If you build barriers to hide your anxiety, you'll also hide yourself and lose any chance to make a true connection. Instead, be yourself, stand for what you feel and think. But leave other people in their value.

3. Lose the filter

Don't censor yourself! Your anxiety can cause you to highly curate what you say. Which creates the feeling of a very artificial conversation. Especially in informal settings.

When you talk to people, show yourself. Don't worry about judgement, blurb out what’s on your mind. The most stupid, weird and mundane stuff is most often the things you bond over.

It makes for great conversation to speak your mind.

4. Stop overanalyzing

Not everything is about you. Even if it feels that way.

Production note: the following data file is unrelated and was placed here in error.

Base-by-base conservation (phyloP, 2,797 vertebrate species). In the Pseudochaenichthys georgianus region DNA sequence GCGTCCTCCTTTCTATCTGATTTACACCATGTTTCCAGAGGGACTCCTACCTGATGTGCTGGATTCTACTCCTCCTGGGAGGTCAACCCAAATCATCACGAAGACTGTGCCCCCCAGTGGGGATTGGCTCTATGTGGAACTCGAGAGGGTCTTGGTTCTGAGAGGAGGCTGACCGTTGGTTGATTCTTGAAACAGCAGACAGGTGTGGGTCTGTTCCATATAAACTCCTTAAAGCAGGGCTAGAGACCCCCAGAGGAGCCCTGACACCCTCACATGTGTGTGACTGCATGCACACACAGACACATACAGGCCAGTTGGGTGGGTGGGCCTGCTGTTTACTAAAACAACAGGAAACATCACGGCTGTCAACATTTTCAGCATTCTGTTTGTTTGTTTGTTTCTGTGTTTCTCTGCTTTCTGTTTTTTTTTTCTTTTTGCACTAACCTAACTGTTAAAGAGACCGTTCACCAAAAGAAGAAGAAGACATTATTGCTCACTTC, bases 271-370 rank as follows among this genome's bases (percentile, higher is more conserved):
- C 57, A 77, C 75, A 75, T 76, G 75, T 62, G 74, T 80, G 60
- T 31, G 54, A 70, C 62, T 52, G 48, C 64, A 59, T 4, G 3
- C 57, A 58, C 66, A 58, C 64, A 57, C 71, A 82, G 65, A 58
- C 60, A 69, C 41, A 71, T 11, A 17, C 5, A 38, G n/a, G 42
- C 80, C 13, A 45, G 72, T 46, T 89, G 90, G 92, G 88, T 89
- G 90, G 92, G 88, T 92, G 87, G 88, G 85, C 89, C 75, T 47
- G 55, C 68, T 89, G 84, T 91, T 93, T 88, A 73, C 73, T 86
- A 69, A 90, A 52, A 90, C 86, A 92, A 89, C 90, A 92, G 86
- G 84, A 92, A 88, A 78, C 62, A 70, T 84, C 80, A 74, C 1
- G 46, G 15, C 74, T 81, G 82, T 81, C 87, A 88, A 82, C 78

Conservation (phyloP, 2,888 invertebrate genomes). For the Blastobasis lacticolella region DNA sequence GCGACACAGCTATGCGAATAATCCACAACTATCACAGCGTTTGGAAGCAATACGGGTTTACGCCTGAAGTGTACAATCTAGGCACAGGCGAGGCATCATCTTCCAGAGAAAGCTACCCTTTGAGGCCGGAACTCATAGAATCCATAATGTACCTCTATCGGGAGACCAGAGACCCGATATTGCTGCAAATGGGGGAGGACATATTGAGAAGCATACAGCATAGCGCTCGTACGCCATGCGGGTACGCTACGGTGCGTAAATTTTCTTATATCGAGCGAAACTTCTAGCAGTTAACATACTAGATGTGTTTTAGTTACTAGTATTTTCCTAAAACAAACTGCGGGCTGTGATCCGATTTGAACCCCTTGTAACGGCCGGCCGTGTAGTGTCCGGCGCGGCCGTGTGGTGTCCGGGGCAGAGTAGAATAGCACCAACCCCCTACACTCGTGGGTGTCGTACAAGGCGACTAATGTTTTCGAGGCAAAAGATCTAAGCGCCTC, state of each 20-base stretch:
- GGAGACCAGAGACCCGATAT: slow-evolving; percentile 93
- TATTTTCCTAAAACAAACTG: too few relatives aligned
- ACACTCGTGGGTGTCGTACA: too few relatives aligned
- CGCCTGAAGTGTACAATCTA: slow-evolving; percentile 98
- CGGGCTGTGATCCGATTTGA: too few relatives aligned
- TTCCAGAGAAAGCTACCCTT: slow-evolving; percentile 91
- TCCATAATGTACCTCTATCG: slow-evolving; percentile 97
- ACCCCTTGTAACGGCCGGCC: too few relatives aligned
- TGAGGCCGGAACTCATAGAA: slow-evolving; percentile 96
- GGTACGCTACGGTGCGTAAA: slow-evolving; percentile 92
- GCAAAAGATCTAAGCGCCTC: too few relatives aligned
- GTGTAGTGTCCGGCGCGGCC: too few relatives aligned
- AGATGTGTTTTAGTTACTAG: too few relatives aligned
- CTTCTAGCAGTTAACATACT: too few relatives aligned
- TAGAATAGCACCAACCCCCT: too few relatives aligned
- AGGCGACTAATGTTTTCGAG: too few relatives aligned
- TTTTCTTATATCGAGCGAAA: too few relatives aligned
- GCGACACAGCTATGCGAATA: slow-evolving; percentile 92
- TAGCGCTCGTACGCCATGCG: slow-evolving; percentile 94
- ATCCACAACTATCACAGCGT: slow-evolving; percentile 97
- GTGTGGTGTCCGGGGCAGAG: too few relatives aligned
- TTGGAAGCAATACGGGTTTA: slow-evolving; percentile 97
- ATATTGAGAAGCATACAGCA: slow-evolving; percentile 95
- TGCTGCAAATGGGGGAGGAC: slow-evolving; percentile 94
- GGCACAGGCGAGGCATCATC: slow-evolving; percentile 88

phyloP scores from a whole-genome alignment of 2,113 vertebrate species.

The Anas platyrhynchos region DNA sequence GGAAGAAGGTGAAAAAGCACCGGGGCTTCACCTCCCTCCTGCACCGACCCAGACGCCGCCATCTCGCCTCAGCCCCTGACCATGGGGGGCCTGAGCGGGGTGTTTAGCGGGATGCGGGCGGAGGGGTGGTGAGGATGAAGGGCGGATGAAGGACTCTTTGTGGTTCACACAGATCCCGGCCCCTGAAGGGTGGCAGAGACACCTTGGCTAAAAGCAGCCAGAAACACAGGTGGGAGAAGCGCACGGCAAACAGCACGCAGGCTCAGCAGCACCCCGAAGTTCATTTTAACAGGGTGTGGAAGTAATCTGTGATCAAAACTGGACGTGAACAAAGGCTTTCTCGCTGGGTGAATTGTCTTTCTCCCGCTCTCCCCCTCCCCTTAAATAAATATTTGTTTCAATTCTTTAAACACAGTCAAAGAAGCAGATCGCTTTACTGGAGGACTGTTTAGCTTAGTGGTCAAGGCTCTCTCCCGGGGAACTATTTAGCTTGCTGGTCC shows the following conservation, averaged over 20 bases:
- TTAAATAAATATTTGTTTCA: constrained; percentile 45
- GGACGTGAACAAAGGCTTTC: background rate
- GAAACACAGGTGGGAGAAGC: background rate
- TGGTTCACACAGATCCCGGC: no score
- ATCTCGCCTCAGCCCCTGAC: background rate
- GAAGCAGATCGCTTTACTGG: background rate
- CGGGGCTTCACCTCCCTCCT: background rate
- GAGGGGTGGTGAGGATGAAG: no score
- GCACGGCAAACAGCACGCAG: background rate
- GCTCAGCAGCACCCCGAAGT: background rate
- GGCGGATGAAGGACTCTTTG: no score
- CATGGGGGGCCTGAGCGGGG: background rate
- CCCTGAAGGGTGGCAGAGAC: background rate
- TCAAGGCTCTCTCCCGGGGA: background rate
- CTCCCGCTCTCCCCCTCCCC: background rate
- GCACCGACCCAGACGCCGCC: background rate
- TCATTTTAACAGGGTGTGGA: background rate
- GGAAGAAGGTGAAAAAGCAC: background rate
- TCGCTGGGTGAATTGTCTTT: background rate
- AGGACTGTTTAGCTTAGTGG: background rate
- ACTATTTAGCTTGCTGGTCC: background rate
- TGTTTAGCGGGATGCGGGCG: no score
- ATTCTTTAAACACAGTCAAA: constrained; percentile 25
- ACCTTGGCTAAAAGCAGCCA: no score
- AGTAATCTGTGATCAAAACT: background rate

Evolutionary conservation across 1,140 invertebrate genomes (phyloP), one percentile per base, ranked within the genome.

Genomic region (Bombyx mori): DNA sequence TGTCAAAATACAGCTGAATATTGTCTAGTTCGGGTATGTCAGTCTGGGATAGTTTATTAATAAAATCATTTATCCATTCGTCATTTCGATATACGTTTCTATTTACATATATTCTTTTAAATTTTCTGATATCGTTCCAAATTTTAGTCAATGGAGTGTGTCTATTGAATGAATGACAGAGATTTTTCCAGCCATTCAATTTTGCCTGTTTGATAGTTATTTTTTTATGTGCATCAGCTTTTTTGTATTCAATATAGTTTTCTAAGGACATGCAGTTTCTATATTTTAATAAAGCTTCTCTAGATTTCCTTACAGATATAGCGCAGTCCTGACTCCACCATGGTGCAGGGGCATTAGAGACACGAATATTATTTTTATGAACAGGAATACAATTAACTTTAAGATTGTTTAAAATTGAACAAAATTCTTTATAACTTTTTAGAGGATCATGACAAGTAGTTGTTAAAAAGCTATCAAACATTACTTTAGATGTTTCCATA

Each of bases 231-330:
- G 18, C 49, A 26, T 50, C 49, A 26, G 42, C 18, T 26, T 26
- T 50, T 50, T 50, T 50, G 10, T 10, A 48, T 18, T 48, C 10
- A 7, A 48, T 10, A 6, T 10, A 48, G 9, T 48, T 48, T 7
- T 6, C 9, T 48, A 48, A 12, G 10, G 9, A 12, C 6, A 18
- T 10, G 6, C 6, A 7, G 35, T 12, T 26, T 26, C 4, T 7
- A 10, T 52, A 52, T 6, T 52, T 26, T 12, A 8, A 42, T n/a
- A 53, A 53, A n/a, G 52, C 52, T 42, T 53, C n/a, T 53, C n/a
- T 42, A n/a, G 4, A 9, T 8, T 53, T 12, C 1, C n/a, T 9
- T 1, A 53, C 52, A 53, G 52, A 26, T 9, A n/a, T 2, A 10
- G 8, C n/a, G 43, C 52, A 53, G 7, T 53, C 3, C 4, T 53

Somehow your mind will frantically analyze every reaction, and relate it to why you suck. Trying to confirm your anxious feeling, without any real evidence. But that's just a stupid quirk of the mind. The small silence wasn’t about you, neither was the glancing away.

You can't really consciously stop this, but you can recognize when you start overanalyzing. And choose to focus on the moment or the other person. This way you'll focus less on connecting irrelevant matters to yourself.

You are not on everybody's mind. Don't worry, people are already preoccupied, mostly by thinking about themselves.

5. Stop evaluating your performance

Also try to stop checking if everything you do is alright. Only you are constantly checking in if you are doing well. There is no one right manner of socializing. And your constant evaluating will prevent you from engaging.

There are lessons to be learned from encounters, but wait to evaluate until later. Now be in the moment.

6. Focus on the person in front of you

When talking pay attention to who your talking to. What is she saying? What is her expression? What does that tell you? Can you ask something considerate in response? Concentrate on the conversation you are involved in.